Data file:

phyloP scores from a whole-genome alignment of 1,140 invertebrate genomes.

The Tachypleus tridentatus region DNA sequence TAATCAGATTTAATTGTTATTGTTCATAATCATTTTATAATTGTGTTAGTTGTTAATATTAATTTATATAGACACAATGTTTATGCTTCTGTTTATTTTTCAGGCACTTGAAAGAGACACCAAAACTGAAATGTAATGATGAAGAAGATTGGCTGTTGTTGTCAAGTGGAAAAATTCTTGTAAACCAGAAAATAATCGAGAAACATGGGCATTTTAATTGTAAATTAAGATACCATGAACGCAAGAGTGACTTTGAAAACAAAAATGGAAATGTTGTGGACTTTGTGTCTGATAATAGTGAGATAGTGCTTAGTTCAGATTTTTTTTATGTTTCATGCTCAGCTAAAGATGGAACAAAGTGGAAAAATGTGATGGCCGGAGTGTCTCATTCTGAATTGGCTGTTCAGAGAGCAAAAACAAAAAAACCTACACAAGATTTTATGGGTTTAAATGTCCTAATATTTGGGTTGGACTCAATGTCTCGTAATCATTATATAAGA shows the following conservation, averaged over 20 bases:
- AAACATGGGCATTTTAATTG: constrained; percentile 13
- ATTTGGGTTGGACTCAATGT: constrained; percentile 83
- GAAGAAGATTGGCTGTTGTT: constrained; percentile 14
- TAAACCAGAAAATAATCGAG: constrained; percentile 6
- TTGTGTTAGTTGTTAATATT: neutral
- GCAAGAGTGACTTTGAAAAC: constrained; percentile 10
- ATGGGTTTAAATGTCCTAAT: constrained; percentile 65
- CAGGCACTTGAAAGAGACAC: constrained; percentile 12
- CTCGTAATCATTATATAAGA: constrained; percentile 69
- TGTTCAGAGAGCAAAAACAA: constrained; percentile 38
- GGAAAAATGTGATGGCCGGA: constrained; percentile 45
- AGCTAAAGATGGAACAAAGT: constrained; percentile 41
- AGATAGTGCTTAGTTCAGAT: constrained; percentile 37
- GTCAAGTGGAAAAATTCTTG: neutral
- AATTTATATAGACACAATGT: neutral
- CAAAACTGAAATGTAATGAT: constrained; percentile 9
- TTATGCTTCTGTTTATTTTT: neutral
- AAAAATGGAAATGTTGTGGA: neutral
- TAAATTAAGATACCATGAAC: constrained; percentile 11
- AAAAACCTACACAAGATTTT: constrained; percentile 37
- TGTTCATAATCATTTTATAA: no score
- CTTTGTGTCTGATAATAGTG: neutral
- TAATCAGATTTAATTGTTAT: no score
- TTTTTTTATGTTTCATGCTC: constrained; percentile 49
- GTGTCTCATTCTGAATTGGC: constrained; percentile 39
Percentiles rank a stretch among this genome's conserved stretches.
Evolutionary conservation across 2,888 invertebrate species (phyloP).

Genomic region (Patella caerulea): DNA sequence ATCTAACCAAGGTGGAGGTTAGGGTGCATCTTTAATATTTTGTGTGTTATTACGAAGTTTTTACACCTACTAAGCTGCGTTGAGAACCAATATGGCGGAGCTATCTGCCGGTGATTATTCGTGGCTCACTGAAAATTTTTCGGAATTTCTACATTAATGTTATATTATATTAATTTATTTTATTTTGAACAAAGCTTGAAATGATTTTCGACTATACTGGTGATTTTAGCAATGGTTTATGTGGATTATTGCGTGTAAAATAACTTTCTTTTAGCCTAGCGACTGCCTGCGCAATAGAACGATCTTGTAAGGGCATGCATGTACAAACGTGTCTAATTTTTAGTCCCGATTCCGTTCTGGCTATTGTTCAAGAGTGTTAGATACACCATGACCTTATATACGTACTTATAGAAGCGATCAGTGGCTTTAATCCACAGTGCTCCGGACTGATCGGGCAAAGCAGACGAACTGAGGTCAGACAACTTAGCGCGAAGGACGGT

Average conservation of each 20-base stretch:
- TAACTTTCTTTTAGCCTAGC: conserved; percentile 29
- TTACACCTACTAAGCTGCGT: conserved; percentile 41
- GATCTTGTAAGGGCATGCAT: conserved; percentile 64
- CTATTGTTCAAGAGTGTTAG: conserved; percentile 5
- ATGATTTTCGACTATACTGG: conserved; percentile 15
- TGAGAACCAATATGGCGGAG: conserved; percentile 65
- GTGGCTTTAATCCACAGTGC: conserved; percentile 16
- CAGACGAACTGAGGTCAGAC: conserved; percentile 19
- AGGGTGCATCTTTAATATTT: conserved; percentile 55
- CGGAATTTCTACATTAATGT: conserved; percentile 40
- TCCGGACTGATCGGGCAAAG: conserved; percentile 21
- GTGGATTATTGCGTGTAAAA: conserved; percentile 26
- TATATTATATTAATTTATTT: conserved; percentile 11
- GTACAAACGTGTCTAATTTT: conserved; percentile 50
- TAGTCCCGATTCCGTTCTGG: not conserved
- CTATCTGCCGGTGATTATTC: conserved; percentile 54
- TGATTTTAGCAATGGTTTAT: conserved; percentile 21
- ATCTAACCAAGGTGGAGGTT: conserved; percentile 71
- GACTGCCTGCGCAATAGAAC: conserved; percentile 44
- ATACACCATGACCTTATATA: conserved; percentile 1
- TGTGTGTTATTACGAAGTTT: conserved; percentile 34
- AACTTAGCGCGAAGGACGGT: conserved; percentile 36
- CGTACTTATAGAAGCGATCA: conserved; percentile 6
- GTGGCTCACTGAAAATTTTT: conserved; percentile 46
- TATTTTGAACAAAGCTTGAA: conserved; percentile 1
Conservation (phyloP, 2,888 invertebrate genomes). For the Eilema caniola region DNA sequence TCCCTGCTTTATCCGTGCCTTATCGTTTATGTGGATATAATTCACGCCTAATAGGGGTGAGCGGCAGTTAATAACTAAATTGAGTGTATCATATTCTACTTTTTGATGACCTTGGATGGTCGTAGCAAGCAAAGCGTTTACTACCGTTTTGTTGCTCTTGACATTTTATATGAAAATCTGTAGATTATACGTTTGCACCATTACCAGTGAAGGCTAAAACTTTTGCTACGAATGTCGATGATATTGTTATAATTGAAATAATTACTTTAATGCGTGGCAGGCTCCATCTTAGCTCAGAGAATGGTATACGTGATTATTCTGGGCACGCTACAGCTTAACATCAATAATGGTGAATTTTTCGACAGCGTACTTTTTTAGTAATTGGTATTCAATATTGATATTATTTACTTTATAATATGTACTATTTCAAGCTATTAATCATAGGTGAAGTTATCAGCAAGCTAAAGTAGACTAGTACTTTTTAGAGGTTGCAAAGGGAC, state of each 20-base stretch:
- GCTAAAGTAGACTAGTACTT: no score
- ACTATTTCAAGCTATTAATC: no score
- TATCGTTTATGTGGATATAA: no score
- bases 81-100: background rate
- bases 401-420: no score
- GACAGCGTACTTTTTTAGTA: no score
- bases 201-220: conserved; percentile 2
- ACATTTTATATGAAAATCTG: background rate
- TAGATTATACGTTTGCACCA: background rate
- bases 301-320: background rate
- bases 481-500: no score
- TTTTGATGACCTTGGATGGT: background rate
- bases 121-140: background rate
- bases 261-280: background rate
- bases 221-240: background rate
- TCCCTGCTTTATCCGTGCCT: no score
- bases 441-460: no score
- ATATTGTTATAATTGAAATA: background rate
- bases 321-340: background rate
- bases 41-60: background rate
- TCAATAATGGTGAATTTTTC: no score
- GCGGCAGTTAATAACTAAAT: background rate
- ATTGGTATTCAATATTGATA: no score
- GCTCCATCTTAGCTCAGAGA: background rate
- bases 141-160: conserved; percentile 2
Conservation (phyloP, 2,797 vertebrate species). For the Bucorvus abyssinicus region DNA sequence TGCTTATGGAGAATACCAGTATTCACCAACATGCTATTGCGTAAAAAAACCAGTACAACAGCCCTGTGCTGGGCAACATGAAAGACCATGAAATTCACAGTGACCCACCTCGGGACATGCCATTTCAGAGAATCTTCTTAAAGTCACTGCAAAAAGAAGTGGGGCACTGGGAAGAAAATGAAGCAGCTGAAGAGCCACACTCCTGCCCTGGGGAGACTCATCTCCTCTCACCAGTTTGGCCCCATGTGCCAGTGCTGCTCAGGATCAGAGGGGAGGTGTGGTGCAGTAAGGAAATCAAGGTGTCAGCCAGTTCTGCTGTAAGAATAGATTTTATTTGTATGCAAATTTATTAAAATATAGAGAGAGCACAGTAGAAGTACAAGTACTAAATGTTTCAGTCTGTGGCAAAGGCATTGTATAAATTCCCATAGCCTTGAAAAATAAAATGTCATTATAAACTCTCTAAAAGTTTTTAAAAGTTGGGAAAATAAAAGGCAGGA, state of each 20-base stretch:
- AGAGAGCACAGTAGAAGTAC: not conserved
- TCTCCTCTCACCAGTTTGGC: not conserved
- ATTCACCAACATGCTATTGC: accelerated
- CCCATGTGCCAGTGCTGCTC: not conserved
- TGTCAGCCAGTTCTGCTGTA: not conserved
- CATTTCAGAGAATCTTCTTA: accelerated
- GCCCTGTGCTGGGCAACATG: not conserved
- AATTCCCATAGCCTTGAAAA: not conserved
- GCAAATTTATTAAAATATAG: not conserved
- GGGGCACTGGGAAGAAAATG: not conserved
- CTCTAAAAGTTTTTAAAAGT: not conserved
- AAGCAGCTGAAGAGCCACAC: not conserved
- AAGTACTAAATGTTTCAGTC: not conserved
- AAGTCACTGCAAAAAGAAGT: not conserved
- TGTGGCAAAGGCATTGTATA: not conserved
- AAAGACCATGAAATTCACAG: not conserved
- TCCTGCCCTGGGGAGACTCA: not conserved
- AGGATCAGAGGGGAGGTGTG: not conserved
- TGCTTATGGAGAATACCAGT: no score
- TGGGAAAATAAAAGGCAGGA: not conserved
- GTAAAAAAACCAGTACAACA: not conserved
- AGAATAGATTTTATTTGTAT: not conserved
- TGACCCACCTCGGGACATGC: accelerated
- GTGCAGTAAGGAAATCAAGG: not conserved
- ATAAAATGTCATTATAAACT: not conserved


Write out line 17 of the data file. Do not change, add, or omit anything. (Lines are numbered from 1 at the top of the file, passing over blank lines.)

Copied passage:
- AATTTATATAGACACAATGT: neutral